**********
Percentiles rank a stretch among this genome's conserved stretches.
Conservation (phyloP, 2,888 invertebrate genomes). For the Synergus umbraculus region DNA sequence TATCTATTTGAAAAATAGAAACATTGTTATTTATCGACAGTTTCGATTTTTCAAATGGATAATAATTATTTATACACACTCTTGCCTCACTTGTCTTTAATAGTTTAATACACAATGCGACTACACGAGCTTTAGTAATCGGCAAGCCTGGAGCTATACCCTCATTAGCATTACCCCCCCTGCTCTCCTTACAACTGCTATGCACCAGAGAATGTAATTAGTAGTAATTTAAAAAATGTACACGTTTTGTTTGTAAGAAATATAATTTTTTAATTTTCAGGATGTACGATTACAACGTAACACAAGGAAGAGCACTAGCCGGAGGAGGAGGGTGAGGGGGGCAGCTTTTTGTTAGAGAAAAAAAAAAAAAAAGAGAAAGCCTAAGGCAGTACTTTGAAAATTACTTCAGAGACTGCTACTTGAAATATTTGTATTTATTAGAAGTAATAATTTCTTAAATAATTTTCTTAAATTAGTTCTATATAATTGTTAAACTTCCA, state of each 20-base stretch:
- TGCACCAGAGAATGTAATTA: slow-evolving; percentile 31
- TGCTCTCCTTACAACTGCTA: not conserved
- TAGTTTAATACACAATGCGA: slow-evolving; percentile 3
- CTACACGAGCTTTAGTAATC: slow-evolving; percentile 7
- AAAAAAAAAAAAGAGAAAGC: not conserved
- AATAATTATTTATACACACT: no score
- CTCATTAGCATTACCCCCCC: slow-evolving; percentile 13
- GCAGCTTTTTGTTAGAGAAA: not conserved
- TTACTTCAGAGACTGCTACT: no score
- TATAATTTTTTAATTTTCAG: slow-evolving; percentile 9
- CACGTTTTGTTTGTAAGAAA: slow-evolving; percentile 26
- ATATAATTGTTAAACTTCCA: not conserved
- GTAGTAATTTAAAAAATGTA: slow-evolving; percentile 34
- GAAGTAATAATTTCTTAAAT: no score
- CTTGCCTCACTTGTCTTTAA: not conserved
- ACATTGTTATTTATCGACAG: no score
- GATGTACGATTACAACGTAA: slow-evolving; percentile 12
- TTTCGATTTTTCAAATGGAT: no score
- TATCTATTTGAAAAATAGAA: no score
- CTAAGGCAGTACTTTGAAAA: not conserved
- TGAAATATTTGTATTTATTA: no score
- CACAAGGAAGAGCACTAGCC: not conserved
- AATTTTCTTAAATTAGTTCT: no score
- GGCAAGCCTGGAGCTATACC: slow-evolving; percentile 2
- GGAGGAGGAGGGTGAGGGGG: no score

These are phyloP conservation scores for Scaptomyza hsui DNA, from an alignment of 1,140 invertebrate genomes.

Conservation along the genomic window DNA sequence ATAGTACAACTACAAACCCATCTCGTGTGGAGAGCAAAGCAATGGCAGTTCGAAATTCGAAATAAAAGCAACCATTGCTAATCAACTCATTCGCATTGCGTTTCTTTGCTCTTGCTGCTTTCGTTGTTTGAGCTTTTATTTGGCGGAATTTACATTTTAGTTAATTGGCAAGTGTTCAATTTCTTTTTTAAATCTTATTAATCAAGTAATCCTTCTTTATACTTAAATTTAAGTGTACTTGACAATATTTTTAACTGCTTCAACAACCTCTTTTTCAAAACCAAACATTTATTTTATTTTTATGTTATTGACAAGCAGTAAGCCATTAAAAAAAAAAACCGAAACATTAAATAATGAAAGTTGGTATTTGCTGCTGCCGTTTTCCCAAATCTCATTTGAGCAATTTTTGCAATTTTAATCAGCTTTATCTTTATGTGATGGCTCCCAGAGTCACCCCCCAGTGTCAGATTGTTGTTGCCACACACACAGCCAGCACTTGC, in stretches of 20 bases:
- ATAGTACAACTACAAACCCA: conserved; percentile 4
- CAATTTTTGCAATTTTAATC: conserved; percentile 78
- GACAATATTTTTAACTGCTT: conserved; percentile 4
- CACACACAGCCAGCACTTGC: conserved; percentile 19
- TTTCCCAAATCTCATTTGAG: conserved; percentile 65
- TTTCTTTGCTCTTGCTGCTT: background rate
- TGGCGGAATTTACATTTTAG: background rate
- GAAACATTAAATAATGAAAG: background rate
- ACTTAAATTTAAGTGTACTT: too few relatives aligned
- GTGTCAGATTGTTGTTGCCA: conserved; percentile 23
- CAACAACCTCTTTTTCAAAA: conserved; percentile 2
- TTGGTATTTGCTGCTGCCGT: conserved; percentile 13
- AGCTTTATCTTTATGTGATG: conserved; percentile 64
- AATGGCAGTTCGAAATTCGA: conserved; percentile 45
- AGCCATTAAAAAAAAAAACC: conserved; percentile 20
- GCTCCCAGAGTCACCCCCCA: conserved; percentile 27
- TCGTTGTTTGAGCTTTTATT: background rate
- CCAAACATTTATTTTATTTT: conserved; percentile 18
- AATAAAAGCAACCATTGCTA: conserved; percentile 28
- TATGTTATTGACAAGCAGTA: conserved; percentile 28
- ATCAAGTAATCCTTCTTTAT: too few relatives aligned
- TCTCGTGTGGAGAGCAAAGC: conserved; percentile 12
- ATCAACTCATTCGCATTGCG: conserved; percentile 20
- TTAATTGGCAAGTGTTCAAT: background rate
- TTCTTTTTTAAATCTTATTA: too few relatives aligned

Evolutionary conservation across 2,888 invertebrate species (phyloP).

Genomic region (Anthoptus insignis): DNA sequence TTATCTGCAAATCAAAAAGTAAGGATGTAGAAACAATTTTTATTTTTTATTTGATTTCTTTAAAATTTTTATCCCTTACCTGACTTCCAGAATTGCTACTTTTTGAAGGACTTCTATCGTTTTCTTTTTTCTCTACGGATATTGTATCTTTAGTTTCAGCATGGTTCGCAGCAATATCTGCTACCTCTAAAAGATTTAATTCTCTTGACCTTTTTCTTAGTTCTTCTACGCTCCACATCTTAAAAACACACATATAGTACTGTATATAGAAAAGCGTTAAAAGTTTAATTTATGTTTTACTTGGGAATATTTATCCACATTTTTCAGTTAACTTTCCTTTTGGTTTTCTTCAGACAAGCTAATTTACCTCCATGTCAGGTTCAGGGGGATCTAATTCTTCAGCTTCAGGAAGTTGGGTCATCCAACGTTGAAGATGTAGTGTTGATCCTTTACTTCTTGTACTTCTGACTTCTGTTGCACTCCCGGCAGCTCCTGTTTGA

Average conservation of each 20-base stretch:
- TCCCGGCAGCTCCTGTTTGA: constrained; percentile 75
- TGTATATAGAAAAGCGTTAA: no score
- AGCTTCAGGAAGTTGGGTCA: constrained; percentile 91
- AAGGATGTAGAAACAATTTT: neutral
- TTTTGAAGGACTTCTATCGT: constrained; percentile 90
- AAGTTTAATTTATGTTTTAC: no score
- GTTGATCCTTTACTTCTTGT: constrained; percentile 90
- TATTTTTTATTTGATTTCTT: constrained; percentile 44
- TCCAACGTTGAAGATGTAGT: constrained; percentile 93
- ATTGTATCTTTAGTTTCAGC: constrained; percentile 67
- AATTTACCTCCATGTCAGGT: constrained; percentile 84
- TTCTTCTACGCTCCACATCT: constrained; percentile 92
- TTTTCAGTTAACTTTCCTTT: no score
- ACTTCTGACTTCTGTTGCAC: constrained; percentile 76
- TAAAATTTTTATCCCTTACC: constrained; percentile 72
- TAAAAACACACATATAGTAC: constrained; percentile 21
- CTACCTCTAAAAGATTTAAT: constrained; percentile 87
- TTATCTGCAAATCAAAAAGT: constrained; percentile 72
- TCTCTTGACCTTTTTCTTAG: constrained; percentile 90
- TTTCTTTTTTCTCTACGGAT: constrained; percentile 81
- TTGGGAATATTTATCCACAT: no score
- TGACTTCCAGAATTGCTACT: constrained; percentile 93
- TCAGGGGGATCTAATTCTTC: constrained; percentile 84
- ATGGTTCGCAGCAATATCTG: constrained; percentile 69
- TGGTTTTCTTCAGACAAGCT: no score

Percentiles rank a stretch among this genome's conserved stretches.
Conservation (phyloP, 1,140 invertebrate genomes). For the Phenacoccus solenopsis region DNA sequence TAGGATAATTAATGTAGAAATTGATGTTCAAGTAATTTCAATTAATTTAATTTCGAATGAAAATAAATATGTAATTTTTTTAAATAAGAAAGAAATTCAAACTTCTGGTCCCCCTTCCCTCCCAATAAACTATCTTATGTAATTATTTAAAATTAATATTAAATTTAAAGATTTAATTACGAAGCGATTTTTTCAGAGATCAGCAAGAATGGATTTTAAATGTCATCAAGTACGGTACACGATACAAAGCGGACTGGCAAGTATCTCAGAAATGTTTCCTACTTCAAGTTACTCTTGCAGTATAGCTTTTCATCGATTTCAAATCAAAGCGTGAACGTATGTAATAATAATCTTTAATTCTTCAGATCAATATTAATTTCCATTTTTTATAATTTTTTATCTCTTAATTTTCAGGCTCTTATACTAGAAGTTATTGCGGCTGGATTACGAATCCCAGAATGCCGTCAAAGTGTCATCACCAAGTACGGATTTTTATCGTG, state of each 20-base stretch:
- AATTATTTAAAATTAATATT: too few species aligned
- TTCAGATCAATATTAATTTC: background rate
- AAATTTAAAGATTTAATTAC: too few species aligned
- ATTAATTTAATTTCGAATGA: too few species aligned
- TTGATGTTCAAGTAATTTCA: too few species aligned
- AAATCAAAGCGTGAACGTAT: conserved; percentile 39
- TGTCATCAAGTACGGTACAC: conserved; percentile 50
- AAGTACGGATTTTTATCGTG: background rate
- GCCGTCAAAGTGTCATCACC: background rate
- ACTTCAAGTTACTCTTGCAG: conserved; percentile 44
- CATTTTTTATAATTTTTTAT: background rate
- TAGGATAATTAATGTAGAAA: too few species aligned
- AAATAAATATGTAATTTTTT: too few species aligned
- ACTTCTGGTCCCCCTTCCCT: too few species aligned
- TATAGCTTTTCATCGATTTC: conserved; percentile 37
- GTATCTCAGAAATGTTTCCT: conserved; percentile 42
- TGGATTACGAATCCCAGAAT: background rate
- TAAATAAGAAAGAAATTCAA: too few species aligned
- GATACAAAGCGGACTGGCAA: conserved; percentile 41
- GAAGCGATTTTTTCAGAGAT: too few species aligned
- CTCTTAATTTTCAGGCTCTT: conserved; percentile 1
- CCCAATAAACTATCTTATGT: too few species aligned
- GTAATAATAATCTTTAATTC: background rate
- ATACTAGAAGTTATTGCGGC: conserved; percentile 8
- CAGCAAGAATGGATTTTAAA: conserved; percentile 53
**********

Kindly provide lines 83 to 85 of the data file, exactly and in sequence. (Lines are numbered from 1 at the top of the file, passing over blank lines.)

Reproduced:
Percentiles rank a stretch among this genome's conserved stretches.
Conservation (phyloP, 1,140 invertebrate genomes). For the Phenacoccus solenopsis region DNA sequence TAGGATAATTAATGTAGAAATTGATGTTCAAGTAATTTCAATTAATTTAATTTCGAATGAAAATAAATATGTAATTTTTTTAAATAAGAAAGAAATTCAAACTTCTGGTCCCCCTTCCCTCCCAATAAACTATCTTATGTAATTATTTAAAATTAATATTAAATTTAAAGATTTAATTACGAAGCGATTTTTTCAGAGATCAGCAAGAATGGATTTTAAATGTCATCAAGTACGGTACACGATACAAAGCGGACTGGCAAGTATCTCAGAAATGTTTCCTACTTCAAGTTACTCTTGCAGTATAGCTTTTCATCGATTTCAAATCAAAGCGTGAACGTATGTAATAATAATCTTTAATTCTTCAGATCAATATTAATTTCCATTTTTTATAATTTTTTATCTCTTAATTTTCAGGCTCTTATACTAGAAGTTATTGCGGCTGGATTACGAATCCCAGAATGCCGTCAAAGTGTCATCACCAAGTACGGATTTTTATCGTG, state of each 20-base stretch:
- AATTATTTAAAATTAATATT: too few species aligned